improve adoption rates, and those shelters that have been putting in the effort have been enjoying the relief and the joy that comes from increased adoptions. (Linked: Animal Farm Foundation's smart 'Turbo Charging Pit Bull Adoptions' info)
A sour economy and ongoing housing challenges are harder to solve, and as the pressures they bring wreck havoc on under-resourced pet owners, the need for shelter kennels and rescue spots stays steady. Inquiries from Good Samaritans who pluck strays from the streets and stressed families with dogs they're unable to keep bring a daily pile-up in rescuers' mailboxes, and a daily heartbreak, too.
Right: This mixed breed dog was living under a truck when a Good Samaritan got involved. She told us,"I'm trying my darnedest to find him a home (facebook, contacting rescues, talking to friends) to figure it out." Her story repeats itself thousands of times a day across the country, in every mailbox in every rescue group.
To help those Good Sams and desperate families navigate the frustrations of re-homing a dog (any kind of dog, actually) we asked 2000 pit bull adopters to tell us how they came to find their dog(s), and we wove what we learned into a new webpage called Adoption Strategies. It's not for shelters - although some will certainly find it useful. It's for the Average Joe who can't understand why rescues aren't returning his emails, and how the hec is he ever going to find his dog a decent home?
99 out of 2006 people who answered our survey have had to give up a dog. Reasons included: Landlord rejection, family problems, regional laws (BSL), unable to find pet-friendly housing (after pressures such as foreclosure and military deployment), unable to manage some of the dog's behaviors, illness/death in the family, life changes.
Some of what we learned about adoption trends...
Shelters Take the Lead
An overwhelming majority of participants reported that they fell in love with their pit bull at a city or county run shelter. This would not have been true ten years ago, when pit bulls were MIA from many shelter adoption programs. That lack of adoptables, combined with unfounded myths about the 'defective' nature of shelter dogs sucked dog lovers like a big vacuum straight to backyard breeders for unaltered pets. How times have changed.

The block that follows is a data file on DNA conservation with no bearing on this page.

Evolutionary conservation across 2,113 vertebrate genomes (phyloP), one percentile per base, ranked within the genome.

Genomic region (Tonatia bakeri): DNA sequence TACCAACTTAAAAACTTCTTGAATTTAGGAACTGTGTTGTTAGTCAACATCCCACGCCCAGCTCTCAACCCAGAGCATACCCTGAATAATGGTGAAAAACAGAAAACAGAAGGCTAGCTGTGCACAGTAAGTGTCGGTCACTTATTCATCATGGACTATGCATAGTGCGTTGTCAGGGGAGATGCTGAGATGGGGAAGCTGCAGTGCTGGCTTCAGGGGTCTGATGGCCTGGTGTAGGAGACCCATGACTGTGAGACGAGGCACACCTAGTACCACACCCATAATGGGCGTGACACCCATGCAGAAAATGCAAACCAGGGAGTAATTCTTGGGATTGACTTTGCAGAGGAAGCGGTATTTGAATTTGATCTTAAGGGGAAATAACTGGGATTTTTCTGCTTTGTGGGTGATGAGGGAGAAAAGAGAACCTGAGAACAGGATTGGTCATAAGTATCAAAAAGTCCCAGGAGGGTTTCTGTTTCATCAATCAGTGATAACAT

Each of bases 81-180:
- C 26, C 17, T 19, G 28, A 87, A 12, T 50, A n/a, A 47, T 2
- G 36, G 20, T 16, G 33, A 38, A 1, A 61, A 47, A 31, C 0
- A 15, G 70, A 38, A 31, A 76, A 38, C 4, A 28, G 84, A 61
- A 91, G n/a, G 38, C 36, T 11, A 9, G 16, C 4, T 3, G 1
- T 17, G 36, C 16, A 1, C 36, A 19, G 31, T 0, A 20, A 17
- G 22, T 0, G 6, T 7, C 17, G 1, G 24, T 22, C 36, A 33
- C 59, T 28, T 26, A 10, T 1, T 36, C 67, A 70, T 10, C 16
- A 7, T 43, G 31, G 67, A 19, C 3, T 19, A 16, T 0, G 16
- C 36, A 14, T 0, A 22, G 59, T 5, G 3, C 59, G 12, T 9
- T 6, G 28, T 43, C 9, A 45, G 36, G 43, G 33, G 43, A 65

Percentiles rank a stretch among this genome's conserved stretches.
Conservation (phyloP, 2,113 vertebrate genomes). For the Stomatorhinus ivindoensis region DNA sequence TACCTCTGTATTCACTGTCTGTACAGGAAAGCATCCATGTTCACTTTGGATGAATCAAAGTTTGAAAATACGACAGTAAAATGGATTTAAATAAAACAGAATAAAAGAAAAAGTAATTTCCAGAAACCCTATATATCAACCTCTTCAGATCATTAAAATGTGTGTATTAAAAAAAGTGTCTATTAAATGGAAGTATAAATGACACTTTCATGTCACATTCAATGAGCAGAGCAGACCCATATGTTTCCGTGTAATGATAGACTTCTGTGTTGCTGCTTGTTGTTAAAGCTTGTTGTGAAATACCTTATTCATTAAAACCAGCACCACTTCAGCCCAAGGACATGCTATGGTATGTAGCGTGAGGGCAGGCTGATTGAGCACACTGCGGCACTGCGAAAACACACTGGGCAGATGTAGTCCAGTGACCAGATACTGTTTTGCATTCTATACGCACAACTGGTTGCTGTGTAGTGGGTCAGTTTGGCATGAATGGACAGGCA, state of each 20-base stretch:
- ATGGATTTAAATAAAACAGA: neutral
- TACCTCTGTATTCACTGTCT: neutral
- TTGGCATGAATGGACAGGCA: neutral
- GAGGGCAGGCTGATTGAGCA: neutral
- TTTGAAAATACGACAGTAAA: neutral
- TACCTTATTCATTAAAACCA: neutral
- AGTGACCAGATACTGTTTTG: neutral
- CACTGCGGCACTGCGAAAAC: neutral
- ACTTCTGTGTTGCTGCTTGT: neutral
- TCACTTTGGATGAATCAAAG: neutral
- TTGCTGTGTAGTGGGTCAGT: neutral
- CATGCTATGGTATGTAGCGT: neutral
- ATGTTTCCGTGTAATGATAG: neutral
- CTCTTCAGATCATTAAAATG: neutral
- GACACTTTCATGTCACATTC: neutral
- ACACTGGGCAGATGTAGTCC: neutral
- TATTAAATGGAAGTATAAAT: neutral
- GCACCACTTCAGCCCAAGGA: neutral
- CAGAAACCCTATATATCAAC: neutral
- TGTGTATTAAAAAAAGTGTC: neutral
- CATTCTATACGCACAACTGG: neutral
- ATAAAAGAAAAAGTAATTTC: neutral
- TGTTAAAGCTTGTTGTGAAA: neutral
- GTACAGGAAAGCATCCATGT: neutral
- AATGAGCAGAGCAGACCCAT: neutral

While popular spots like Petfinder.org are helping draw a majority of shelter and rescue adopters to their new pets, Petfinder no longer allows Good Samaritans and desperate families to post dog-in-need ads. Facebook and Craigslist seem to be filling that void though, and both now serve as the onine go-to places to find a new dog, ranking just behind the adoption pages of shelters and rescue groups in our survey.
Our new question: How can we match more dog-shoppers up with homeless dogs so our communities can rely less on overcrowded shelters? Miles to go before we sleep!
Link to the SURVEY
Link to Adoption Strategies PAGE
Where to go to get homeless dogs noticed is only half the battle. Families and Good Sams have to brush up fast on marketing must-knows so their dogs stand out from the crowd ... Easier said than done when English is not your first language and feeding the kids and working more than one job gets in the way of shooting cute dog photos.
Feel free to share this info-page with your favorite non-profits who, like us, get a dizzying amount of mail from very good people asking very good questions about best ways to re-home very good pets.
Let's Discuss. BADRAP will be presenting on ways to curb the flow of incoming dogs at The Animal Care Conference in Sacramento on Monday, February 25. Please join us if you work in the animal welfare world and, like us, are ready to look at ways to prevent dogs from coming in the door.